The court may not authorize or direct the disclosure of any information the owner asserts to be a trade secret unless the court allows the owner the opportunity to file a submission under seal that describes the interest of the owner in keeping the information confidential.[xxv]

Courts were obligated to preserve the secrecy of alleged trade secrets in trade secret misappropriation actions before the DTSA was enacted.[xxvi]  Courts, however, often have different views as to what information is properly subject to an under seal filing, when it is subject to secrecy and as what procedures are required for preserving secrecy.  Accordingly, a trade secret owner could not always be sure if and to what extent (e.g., during trial) secret information presented to the court would remain secret.  The DTSA framework gives trade secret owners an opportunity to clearly identify what information should remain secret and why that information should remain secret.  If a proper submission is made, the court is obligated under the DTSA not to authorize or direct disclosure.  This provision allows trade secret owners the opportunity to defend their trade secrets with more confidence that they will not be exposed to the public.

This new provision is likely available to trade secret owners in proceedings arising under the DTSA or the Economic Espionage Act.  There is potential that its availability could be broader[xxvii] or narrower,[xxviii] discussed further in the footnotes.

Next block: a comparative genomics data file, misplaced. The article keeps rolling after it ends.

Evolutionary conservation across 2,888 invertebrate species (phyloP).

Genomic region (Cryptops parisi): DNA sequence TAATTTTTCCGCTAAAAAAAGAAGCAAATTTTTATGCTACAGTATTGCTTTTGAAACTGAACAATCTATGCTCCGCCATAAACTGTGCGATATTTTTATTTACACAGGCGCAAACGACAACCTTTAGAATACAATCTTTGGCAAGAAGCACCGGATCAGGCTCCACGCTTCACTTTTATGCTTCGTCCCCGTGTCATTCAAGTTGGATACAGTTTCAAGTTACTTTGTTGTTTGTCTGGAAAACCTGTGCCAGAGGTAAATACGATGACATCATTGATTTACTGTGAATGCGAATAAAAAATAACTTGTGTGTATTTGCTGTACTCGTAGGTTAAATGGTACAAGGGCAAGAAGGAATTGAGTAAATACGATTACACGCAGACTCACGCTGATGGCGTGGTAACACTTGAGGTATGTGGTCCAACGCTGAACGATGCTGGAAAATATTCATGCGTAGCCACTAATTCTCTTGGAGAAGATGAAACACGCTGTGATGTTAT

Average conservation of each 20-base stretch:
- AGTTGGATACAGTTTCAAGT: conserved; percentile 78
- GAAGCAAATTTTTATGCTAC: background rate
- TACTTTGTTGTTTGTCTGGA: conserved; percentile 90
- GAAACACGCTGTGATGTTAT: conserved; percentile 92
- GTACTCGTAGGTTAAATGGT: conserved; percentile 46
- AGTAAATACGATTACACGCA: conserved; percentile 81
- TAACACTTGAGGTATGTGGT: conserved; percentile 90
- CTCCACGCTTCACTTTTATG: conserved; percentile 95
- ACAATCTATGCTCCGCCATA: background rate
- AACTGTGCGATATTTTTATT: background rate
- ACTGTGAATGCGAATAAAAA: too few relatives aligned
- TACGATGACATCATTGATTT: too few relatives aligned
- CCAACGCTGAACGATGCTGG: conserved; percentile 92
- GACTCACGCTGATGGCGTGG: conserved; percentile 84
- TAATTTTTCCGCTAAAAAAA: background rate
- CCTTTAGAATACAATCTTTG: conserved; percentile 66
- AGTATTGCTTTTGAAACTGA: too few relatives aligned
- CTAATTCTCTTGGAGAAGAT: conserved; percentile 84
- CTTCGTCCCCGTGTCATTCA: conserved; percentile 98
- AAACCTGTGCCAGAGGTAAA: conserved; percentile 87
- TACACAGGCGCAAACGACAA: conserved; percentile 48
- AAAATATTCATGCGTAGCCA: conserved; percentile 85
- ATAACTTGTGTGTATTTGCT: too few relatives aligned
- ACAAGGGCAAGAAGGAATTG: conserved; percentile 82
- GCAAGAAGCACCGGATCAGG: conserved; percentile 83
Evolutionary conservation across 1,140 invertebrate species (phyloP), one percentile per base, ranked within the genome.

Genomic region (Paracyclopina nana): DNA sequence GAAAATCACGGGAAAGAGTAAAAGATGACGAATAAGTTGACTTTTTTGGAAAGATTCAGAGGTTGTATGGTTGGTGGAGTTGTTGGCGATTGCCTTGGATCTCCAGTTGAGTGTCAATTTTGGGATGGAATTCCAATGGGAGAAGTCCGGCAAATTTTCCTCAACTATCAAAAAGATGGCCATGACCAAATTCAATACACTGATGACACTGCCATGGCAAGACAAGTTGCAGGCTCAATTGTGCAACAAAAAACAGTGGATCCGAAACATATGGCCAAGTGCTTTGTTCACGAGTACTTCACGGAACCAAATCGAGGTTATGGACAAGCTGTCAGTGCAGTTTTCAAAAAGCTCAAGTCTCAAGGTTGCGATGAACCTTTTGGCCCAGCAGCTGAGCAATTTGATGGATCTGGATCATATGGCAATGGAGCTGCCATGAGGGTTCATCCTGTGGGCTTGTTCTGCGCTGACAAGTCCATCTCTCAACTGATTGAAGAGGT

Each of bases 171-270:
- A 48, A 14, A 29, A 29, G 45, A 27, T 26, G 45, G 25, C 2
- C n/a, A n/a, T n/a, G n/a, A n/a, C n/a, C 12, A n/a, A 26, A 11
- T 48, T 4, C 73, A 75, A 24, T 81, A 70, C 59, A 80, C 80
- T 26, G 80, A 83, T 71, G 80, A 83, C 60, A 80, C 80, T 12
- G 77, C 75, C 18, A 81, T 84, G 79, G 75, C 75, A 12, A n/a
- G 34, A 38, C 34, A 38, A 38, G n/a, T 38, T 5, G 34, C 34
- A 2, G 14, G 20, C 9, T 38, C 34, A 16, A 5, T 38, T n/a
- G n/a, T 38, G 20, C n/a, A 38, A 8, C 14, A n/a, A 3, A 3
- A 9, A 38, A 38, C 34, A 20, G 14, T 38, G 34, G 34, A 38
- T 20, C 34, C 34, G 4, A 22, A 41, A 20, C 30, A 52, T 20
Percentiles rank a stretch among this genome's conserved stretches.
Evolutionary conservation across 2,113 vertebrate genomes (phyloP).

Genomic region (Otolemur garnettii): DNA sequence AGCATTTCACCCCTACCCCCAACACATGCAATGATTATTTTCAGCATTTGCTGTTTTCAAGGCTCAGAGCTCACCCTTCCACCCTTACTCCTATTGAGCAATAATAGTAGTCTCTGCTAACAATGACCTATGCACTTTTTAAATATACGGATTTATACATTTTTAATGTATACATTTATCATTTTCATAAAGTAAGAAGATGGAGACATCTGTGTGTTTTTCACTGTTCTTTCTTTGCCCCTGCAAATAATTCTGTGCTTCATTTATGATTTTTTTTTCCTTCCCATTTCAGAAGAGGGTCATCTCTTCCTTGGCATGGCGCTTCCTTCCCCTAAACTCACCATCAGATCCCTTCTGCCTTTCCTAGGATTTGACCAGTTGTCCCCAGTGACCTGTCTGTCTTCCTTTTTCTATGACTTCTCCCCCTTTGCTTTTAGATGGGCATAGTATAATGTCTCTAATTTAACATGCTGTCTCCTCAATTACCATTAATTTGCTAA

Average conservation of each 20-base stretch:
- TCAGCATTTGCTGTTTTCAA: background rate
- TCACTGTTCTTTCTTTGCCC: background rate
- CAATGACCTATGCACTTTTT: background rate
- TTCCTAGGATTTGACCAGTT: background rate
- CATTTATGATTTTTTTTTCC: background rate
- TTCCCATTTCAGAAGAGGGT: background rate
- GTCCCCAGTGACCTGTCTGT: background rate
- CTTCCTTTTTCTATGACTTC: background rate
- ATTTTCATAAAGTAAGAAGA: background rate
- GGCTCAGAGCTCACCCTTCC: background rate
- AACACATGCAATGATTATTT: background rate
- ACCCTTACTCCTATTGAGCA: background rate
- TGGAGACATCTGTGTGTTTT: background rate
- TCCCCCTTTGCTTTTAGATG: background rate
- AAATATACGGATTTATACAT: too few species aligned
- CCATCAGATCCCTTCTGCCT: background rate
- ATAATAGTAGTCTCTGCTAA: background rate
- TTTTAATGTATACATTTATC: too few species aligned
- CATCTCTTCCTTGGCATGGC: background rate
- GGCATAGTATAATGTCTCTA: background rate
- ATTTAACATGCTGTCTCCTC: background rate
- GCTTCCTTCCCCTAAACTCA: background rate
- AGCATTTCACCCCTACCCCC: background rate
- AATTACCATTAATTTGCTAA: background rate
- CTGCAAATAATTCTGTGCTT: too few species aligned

Procedural Hurdles to Advancing Trade Secret Misappropriation Suits

DTSA actions arise in federal courts, under federal law, and accordingly avoid procedural hurdles that are found in certain states.  Even among states which have adopted the UTSA, the procedural aspects of UTSA actions may vary based on the civil procedure of that state.  In some cases, those procedural hurdles may be substantial.  For example, California trade secret misappropriation actions are subject to California Code of Civil Procedure § 2019.210 which reads, in part:

In any action alleging the misappropriation of a trade secret under the [California] Uniform Trade Secrets Act . . . , before commencing discovery relating to the trade secret, the party alleging the misappropriation shall identify the trade secret with reasonable particularity . . . .

In many cases, this provision has proven to be a significant obstacle to trade secret misappropriation plaintiffs in California.   The bounds of complex trade secrets are not always clear.  If a plaintiff identifies the trade secret too broadly, or describes in too much of the environment in which the trade secret is used, the court may find that the information was known generally in the industry and therefore is not protected under the California UTSA.  If a plaintiff identifies the trade secret too narrowly, the court may find that it was not misappropriated.  A common tactic employed by defendants in trade secret actions in California is to avoid responding to discovery simply by alleging that the alleged trade secrets lack particularity.  This has in many instances lead to lengthy cycles of repeated motion practice and hearings before courts simply to ascertain whether the trade secret has been identified with reasonable particularity, all of which necessarily occurs prior to discovery.  By avoiding such procedural hurdles, DTSA actions may operate more efficiently and enable plaintiffs that could not have effectively advanced a misappropriation action under their state's law.  In jurisdictions like California, the lack of procedural hurdles under the DTSA may increase the actual or perceived ability to advance court actions seeking to secure relief against misappropriation..